Guest post by Daniel Doherty
According to the Washington-based National Council on Teacher Quality, the Los Angeles Unified School District – the second largest school system in the nation – has wasted more than $500 million a year on a failed strategy to improve student performance.
The policy, as reported by the Los Angeles Times, uses 25% of its teacher payroll ($519 million annually) to subsidize graduate coursework, the idea being that higher degrees will translate directly into greater achievement and elevated test scores. Yet the success of the policy has been inconclusive at best.
While the strategy reported by the National Council on Teacher Quality has been ostensibly ineffective, several critics have emphatically disagreed with the report’s findings. Nevertheless, the story underscores the potentially catastrophic ramifications of implementing failed strategies in our public schools in pursuit of improving student achievement.
Kate Walsh, the president of the National Council on Teacher Quality, asserts that the money would be best spent on teachers who showcase results, thereby creating an incentive for teachers to work harder and foster a classroom that is more conducive to learning. As it stands, a system that rewards teachers in terms of seniority rather than performance is an archaic method that has directly contributed to our stagnant educational system.
But we can do better. Since the 1960s, student achievement has faltered to the point that it is now becoming essentially impossible for our children to compete in a continually growing market economy.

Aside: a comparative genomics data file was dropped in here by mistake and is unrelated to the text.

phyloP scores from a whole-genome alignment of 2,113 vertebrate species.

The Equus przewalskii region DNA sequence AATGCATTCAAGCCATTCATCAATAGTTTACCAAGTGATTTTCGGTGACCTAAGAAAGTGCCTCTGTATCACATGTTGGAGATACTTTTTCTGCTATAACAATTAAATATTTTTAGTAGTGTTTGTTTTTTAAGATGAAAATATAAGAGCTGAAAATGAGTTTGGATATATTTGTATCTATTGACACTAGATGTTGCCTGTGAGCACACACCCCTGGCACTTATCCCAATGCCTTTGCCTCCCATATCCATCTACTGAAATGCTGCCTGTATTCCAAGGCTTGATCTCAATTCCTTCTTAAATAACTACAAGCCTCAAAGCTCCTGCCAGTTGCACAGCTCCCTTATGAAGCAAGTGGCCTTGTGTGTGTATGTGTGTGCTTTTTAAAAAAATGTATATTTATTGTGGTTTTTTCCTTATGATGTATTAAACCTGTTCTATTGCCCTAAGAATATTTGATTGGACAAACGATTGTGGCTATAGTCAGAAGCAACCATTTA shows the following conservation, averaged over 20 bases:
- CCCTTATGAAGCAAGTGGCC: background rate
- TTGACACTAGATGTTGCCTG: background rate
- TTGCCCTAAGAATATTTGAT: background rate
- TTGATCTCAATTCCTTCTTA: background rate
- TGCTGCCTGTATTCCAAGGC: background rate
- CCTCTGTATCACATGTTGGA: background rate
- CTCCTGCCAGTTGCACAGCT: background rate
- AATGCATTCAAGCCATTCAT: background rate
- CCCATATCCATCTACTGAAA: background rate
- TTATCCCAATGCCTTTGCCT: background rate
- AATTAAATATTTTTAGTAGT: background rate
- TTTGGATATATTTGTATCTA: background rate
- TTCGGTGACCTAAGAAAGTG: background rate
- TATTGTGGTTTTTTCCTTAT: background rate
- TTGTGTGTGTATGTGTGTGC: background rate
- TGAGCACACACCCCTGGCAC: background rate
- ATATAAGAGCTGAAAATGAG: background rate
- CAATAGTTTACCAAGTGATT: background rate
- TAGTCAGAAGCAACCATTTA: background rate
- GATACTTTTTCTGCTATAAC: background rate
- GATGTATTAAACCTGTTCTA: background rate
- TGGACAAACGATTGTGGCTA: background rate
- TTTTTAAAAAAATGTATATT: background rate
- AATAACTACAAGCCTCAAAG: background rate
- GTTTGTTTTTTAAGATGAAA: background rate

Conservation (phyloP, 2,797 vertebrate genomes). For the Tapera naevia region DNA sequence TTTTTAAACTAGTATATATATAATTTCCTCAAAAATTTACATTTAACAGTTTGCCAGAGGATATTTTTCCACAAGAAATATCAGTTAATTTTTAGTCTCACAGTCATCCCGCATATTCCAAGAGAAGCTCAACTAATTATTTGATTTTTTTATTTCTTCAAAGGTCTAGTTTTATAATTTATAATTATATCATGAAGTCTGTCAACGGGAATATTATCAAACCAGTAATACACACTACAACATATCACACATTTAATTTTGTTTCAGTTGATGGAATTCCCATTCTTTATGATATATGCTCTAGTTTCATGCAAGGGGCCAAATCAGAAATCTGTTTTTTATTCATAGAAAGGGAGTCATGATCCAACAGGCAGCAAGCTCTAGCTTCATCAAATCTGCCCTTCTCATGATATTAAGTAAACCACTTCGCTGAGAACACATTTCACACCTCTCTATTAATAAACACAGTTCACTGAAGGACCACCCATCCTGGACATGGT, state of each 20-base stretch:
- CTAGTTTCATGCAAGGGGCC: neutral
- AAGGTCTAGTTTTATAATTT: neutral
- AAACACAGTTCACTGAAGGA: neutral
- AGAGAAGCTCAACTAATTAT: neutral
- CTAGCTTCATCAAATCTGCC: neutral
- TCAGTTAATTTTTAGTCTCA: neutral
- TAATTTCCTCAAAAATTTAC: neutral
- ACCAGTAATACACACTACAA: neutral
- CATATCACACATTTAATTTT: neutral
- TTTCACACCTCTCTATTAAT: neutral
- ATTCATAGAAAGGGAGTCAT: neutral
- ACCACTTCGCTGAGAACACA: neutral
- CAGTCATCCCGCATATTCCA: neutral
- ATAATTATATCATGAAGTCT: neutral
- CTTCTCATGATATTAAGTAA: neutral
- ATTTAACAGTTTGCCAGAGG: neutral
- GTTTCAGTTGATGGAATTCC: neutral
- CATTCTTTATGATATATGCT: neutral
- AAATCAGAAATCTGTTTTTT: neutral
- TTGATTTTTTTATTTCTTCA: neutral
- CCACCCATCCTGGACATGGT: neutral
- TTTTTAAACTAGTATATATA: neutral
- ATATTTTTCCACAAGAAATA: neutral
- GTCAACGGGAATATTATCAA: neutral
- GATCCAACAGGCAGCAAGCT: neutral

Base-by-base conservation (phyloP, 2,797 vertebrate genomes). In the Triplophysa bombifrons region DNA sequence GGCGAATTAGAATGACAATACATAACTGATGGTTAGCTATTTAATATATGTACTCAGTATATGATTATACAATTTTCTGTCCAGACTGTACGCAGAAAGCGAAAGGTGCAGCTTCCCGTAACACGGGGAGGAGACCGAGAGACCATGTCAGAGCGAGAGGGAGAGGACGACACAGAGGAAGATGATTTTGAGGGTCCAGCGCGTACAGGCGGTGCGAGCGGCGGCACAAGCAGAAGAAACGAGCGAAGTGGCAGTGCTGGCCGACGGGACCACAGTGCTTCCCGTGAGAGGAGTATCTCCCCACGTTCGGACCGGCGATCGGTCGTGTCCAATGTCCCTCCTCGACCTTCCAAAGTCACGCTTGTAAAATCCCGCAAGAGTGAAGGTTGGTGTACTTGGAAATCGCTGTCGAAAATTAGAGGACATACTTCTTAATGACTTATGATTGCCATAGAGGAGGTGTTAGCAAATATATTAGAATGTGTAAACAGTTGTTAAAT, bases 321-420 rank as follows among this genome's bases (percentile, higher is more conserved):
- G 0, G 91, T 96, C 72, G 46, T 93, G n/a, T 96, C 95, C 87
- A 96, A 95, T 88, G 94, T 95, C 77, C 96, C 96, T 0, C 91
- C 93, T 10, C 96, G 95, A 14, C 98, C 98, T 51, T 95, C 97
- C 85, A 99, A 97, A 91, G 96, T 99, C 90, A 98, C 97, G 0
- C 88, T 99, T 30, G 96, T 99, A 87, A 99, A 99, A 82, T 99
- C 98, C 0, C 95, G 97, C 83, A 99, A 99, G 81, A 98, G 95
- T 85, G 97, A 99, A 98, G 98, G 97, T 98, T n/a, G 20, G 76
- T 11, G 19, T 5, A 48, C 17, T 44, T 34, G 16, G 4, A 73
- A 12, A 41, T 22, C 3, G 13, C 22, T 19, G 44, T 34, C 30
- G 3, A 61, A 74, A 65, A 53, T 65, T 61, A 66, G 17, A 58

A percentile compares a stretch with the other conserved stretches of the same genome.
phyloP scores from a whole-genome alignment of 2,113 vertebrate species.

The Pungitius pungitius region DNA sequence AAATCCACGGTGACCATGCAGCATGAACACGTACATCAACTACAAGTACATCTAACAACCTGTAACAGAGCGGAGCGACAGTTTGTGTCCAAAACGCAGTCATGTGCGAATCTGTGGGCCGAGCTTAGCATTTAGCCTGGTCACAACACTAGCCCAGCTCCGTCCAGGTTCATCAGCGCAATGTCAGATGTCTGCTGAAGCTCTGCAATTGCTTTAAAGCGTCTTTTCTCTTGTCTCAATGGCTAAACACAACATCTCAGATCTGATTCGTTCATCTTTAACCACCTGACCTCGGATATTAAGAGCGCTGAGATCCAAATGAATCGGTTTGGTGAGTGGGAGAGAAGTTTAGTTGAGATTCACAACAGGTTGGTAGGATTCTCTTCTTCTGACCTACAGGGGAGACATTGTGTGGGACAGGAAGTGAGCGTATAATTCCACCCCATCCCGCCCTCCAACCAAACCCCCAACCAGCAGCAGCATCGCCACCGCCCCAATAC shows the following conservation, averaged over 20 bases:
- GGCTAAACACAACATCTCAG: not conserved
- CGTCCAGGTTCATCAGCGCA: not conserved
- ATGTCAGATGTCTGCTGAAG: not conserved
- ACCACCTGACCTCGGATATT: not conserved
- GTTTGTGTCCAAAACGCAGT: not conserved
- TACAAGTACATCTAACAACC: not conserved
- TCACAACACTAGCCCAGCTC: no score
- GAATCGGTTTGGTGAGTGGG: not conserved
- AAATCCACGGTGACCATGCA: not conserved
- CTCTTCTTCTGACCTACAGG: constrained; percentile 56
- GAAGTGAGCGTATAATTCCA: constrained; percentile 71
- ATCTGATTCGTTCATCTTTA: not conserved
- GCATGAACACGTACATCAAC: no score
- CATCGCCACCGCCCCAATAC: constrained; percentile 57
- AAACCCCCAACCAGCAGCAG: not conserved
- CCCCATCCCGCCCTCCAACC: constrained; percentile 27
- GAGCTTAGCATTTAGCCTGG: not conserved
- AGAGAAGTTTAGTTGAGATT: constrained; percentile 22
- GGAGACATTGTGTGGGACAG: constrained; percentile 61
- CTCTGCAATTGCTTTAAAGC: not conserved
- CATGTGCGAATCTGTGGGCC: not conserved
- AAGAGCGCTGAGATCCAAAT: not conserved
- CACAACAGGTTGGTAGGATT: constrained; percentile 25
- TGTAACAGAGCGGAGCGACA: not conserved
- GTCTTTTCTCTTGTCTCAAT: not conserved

Do we really want to continue down this path? Merit-based pay, a sensible approach, is one shrewd way to begin reforming our schools.
Moreover, the power and political clout of teachers unions has debilitated many of our school systems. Apathetic and underperforming teachers cannot be fired, and as always, it is the student that suffers. One appeal of the charter school movement – and there are many things to like about it – is that it eliminates the perennial practice of tenure and allows the best teachers to flourish.
Over the years, it has become increasingly apparent that our tax payer dollars are perpetually wasted on public education whereas those countries around the world with infinitely less government spending on education are garnering exponentially higher results.
With so much money wasted, it's clear that it’s not a lack of money that’s the problem, it’s the way we spend it.
Guest post by Daniel Doherty
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